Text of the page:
Outbreak the worst since 1992 riots
LOS ANGELES – A rash of arson fires in the dark of night set Los Angeles on edge over New Year’s Eve, and authorities deployed hundreds of extra firefighters, patrol cars, undercover officers and helicopters to stop the attacks.
On Saturday evening, firefighters quickly extinguished a vehicle fire in a Hollywood carport and another one in a nearby parking deck. Those blazes followed at least 38 other suspicious fires between Thursday night and Saturday morning, making it the worst wave of arson since the 1992 riots.
“Whoever is doing this is really messing with people’s lives,” said Los Angeles Fire Capt. Jamie Moore.
Most of the blazes were started on automobiles, but some spread to homes and apartments. The incidents ranged from the Westside to Hollywood and north to the San Fernando Valley and south to Lennox. By Saturday night, the Los Angeles police and fire departments were leading a multi-agency campaign across the county.
“We’re pulling out all the stops,” Los Angeles city fire department spokesman Brian Humphrey said.
Extra firefighters were reporting to stations across Los Angeles, Santa Monica, Burbank and Glendale, while investigators set up a telephone hotline, interviewed witnesses and ran down tips. Officials announced at least $35,000 in rewards for information leading to a conviction in the case.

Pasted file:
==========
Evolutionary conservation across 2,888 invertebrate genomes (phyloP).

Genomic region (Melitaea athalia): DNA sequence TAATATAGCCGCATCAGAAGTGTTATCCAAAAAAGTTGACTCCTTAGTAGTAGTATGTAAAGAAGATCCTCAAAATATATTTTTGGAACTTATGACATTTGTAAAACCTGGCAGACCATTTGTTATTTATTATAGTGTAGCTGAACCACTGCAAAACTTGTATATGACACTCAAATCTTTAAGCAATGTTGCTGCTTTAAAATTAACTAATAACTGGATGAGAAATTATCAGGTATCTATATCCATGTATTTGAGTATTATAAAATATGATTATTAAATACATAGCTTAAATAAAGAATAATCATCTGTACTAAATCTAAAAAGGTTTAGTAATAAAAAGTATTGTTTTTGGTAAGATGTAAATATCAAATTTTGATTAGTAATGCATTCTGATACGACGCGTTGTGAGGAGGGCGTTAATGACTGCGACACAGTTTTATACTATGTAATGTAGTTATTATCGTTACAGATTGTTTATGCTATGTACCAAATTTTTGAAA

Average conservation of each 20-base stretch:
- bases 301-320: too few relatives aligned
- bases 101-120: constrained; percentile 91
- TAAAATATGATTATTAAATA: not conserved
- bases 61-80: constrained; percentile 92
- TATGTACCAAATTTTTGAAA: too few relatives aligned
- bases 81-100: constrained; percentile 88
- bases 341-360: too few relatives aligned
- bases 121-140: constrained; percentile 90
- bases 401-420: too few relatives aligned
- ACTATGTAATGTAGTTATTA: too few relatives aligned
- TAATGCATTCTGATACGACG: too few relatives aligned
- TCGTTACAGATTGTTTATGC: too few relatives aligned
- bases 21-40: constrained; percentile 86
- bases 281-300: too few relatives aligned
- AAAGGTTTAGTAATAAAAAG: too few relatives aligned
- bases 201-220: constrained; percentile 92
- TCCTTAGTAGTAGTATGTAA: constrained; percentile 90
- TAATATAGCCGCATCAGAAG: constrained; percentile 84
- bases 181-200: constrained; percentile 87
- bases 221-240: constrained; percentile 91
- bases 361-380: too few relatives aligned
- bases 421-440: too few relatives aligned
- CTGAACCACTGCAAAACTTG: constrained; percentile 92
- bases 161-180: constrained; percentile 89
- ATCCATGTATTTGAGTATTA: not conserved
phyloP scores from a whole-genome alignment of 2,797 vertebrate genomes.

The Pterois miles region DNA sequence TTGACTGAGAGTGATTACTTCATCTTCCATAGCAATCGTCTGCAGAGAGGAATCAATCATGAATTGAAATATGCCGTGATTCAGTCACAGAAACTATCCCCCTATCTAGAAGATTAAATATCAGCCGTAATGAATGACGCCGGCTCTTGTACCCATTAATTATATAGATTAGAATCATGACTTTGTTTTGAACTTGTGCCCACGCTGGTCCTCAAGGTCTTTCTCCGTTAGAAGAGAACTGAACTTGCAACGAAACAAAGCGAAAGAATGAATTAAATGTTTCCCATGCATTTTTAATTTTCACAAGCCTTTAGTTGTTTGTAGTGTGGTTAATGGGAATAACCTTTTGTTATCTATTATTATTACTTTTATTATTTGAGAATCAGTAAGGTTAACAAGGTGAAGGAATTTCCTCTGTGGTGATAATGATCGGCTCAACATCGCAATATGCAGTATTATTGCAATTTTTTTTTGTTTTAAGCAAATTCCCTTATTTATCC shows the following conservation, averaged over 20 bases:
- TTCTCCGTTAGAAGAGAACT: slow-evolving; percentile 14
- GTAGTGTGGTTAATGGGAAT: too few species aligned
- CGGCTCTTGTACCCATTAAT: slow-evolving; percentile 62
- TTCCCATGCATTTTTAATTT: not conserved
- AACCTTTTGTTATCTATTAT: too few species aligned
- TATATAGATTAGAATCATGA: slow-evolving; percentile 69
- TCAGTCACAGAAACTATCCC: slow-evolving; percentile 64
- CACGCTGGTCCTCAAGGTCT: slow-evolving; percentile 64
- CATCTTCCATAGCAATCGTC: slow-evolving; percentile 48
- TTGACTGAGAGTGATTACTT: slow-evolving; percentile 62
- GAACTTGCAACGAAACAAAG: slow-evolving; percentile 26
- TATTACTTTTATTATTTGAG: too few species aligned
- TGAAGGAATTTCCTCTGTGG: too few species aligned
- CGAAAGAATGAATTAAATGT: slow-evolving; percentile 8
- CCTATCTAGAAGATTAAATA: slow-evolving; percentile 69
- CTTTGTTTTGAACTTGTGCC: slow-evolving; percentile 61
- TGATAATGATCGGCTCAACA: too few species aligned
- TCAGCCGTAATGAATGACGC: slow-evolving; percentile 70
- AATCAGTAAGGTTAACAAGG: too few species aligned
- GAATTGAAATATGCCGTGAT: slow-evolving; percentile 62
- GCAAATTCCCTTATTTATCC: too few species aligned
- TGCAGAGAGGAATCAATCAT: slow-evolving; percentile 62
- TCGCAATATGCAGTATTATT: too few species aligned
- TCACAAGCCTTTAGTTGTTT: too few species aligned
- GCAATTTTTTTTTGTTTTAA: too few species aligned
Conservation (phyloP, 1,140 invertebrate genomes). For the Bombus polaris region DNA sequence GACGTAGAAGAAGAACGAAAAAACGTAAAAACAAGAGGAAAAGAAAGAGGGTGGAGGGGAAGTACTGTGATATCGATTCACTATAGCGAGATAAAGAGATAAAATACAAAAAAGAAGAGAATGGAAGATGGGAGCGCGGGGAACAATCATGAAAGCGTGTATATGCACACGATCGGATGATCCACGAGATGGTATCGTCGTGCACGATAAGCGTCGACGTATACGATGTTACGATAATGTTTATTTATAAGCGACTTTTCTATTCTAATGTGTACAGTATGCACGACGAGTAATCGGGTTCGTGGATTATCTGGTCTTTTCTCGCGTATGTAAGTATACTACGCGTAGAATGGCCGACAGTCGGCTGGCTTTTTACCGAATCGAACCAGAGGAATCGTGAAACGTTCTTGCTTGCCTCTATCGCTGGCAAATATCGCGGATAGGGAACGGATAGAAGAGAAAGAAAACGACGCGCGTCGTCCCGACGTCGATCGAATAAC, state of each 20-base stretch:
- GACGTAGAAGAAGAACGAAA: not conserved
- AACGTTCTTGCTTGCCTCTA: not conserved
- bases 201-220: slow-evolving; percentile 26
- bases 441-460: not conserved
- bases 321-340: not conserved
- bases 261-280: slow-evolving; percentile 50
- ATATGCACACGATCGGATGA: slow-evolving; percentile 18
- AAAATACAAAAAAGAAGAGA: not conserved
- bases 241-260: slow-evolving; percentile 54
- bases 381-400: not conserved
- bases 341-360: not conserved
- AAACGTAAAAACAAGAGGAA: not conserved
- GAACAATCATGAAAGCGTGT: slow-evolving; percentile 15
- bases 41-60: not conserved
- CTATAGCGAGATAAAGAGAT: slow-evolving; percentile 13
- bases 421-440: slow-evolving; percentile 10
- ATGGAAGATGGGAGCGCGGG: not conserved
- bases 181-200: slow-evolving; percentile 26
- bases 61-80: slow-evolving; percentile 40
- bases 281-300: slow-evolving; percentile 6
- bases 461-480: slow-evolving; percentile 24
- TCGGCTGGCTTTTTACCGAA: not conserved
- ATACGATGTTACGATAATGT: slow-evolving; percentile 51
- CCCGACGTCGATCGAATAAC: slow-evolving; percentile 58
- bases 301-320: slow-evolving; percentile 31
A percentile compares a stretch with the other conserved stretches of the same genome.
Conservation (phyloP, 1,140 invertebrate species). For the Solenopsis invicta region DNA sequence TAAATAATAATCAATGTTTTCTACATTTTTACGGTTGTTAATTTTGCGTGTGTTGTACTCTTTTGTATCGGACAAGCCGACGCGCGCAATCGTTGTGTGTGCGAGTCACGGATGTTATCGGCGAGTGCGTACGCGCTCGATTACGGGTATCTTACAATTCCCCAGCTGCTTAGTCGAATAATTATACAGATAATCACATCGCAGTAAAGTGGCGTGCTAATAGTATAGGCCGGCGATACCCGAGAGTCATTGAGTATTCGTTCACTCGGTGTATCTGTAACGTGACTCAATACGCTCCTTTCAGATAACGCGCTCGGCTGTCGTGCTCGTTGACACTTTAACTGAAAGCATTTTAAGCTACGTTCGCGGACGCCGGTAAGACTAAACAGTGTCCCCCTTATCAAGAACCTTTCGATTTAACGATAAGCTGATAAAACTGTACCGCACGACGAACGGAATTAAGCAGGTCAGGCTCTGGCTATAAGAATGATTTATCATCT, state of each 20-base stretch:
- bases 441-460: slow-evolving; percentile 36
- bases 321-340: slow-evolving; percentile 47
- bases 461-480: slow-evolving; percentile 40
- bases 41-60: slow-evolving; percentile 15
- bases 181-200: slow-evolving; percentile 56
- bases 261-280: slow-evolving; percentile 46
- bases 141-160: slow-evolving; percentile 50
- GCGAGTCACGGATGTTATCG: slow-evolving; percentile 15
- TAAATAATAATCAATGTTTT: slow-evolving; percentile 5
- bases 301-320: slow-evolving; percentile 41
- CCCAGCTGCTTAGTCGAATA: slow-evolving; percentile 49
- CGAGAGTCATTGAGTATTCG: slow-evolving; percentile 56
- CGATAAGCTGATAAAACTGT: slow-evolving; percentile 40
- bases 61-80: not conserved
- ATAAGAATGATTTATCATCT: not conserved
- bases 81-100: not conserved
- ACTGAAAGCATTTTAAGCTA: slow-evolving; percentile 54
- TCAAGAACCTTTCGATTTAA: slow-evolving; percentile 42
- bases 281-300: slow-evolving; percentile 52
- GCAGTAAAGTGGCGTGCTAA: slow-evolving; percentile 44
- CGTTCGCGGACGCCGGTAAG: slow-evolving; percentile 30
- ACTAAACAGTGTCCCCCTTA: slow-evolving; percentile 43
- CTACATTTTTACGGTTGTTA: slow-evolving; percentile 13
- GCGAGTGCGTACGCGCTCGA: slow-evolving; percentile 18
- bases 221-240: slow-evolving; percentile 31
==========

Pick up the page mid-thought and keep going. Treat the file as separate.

“We’ve re-assigned detectives from major crimes division and robbery homicide, exclusively to find who’s doing this,” said LAPD Cmdr. Andrew Smith. “We’ve got dozens of detectives working around the clock.”
Police arrested two people on Friday on suspicion of lighting of fires but said they were not suspects in the arson spree.
Based on witness interviews, authorities said they were searching for a man driving a white and tan mid-1990s Lexus ES300. However, the large number of fires sparked over the two-day period led law enforcement sources to speculate that more than one arsonist was at large.
The sources said it’s possible some of the blazes were the work of copycats.
The fires occurred when many people were enjoying the holidays with friends and family.
Sidni Appleseed Myles, 42, said she heard an explosion in the carport underneath her North Hollywood apartment about 2 a.m. Saturday.
Seeing the flames out the window, Myles ran outside in her nightgown with an out-of-town guest and her two teenage daughters, screaming, “Fire!”
The tenants dashed out to find four cars engulfed in flames that then reached to the balcony and ignited an outer wall of Myles’ apartment.
“You can’t believe the inferno that was there. It was incredible,” said her friend, Ray Carroll, a teacher from New Jersey.
“I’m just glad to be alive,” said Myles.
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